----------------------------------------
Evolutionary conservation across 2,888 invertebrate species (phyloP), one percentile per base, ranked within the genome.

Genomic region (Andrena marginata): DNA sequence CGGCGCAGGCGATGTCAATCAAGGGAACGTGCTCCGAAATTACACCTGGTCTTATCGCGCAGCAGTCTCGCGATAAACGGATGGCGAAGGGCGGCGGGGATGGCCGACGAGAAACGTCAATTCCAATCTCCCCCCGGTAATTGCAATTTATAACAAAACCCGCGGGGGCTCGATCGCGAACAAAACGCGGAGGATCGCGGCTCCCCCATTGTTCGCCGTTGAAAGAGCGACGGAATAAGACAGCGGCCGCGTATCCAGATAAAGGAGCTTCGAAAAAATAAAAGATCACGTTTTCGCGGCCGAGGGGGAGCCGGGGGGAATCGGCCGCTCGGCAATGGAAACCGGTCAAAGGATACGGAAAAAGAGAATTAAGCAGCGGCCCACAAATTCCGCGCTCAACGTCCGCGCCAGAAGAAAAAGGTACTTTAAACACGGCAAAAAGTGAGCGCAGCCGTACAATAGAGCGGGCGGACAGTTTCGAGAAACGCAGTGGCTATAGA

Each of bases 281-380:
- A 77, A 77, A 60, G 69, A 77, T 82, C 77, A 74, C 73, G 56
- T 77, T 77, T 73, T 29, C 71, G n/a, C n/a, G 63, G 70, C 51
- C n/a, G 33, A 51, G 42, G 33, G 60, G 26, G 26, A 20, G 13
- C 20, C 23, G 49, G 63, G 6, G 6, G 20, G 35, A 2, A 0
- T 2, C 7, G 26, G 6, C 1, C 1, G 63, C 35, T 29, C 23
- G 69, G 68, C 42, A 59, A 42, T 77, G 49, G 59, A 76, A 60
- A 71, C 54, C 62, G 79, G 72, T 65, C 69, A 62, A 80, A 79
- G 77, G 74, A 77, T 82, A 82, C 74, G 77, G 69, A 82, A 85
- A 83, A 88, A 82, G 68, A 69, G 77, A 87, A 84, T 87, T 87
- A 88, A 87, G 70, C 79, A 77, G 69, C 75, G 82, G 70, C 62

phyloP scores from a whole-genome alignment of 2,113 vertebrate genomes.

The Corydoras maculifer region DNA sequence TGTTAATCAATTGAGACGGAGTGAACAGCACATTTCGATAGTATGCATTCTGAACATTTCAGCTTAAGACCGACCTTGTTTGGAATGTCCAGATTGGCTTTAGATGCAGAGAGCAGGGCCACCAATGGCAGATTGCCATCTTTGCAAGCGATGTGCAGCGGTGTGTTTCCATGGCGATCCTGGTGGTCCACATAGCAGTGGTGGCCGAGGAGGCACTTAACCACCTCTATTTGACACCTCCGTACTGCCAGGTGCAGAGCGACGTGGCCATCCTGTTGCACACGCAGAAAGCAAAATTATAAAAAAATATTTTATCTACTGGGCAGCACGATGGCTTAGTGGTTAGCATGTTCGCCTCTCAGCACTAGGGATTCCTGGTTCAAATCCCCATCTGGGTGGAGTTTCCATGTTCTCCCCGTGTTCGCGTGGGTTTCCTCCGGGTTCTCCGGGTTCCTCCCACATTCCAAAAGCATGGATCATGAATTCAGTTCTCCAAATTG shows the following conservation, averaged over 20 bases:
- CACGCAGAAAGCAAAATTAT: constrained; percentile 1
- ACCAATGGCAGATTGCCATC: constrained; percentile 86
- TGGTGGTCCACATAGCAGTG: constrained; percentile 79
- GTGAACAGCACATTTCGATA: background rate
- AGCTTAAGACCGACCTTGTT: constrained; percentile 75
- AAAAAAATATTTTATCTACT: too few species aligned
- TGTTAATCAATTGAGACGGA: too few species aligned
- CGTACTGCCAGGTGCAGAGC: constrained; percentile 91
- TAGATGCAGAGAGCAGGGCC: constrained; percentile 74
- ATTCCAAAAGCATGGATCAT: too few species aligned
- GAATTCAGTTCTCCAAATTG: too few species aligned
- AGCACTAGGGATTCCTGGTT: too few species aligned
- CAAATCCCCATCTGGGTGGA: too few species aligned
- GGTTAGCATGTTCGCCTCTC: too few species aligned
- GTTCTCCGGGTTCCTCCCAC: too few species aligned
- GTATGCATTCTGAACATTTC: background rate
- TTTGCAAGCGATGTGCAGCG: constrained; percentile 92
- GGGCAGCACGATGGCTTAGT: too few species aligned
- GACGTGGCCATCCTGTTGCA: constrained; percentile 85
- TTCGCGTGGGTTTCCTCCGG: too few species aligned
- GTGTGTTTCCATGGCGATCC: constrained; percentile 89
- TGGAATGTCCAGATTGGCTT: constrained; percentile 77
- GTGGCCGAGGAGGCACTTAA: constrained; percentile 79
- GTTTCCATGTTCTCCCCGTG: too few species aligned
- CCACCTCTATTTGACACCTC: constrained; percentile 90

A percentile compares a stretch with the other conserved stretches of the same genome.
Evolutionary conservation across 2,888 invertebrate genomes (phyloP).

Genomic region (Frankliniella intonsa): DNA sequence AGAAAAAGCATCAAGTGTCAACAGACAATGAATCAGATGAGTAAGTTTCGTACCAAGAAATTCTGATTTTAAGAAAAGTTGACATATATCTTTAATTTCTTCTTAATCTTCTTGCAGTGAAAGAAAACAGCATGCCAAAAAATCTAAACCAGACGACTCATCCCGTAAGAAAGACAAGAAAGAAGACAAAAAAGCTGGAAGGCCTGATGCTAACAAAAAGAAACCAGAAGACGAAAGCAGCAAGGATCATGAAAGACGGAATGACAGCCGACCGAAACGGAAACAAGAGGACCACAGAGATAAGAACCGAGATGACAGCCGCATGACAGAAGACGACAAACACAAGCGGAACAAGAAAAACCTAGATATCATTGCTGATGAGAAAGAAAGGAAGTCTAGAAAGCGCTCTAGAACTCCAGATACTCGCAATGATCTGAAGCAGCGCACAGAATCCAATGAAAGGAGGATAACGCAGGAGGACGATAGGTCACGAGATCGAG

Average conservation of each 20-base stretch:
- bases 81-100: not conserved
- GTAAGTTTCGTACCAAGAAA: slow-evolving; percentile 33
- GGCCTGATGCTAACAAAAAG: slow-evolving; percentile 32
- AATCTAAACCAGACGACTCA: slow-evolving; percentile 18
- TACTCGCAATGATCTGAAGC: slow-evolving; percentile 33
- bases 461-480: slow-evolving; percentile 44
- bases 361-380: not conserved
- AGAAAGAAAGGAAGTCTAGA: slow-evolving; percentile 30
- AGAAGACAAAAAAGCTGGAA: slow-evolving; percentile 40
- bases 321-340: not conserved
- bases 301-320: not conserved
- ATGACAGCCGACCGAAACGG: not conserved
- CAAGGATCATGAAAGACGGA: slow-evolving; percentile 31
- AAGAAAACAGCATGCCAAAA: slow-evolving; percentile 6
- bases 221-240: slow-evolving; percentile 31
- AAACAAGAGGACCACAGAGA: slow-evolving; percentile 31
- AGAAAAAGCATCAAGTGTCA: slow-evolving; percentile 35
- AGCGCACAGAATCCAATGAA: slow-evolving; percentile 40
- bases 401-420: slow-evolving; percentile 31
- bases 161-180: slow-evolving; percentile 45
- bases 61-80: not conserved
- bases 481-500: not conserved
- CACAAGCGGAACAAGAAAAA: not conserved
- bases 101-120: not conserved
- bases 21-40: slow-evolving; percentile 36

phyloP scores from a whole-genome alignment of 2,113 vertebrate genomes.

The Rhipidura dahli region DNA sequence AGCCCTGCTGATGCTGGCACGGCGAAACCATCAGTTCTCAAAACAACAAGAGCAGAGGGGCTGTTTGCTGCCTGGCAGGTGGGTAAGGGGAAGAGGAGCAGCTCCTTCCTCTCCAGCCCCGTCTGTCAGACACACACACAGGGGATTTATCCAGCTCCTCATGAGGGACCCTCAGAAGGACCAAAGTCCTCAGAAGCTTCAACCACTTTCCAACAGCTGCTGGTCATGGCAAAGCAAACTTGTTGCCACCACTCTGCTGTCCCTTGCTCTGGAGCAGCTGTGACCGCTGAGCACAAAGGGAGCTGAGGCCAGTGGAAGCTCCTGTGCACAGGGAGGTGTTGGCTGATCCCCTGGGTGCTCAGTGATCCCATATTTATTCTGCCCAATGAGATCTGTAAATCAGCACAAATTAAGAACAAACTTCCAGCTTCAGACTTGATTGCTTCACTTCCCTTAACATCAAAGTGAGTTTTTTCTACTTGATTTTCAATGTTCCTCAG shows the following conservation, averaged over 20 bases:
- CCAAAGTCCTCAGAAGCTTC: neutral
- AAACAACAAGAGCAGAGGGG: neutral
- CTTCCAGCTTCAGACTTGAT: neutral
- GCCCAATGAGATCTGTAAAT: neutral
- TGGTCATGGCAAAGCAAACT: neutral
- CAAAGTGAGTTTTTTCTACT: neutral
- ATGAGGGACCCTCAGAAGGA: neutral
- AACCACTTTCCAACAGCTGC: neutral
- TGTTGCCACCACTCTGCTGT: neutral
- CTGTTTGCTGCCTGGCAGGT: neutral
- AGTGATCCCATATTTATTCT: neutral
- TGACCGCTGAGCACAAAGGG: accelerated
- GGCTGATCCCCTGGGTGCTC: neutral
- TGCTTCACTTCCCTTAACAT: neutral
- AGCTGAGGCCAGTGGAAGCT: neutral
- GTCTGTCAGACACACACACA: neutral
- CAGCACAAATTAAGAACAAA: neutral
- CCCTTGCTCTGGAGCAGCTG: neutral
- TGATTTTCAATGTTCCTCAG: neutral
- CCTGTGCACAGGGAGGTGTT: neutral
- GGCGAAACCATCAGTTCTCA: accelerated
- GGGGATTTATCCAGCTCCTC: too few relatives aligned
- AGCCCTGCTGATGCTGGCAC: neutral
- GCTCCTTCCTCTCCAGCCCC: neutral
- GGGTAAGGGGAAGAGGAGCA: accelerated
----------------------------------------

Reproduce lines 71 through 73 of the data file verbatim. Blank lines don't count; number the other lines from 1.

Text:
The Rhipidura dahli region DNA sequence AGCCCTGCTGATGCTGGCACGGCGAAACCATCAGTTCTCAAAACAACAAGAGCAGAGGGGCTGTTTGCTGCCTGGCAGGTGGGTAAGGGGAAGAGGAGCAGCTCCTTCCTCTCCAGCCCCGTCTGTCAGACACACACACAGGGGATTTATCCAGCTCCTCATGAGGGACCCTCAGAAGGACCAAAGTCCTCAGAAGCTTCAACCACTTTCCAACAGCTGCTGGTCATGGCAAAGCAAACTTGTTGCCACCACTCTGCTGTCCCTTGCTCTGGAGCAGCTGTGACCGCTGAGCACAAAGGGAGCTGAGGCCAGTGGAAGCTCCTGTGCACAGGGAGGTGTTGGCTGATCCCCTGGGTGCTCAGTGATCCCATATTTATTCTGCCCAATGAGATCTGTAAATCAGCACAAATTAAGAACAAACTTCCAGCTTCAGACTTGATTGCTTCACTTCCCTTAACATCAAAGTGAGTTTTTTCTACTTGATTTTCAATGTTCCTCAG shows the following conservation, averaged over 20 bases:
- CCAAAGTCCTCAGAAGCTTC: neutral
- AAACAACAAGAGCAGAGGGG: neutral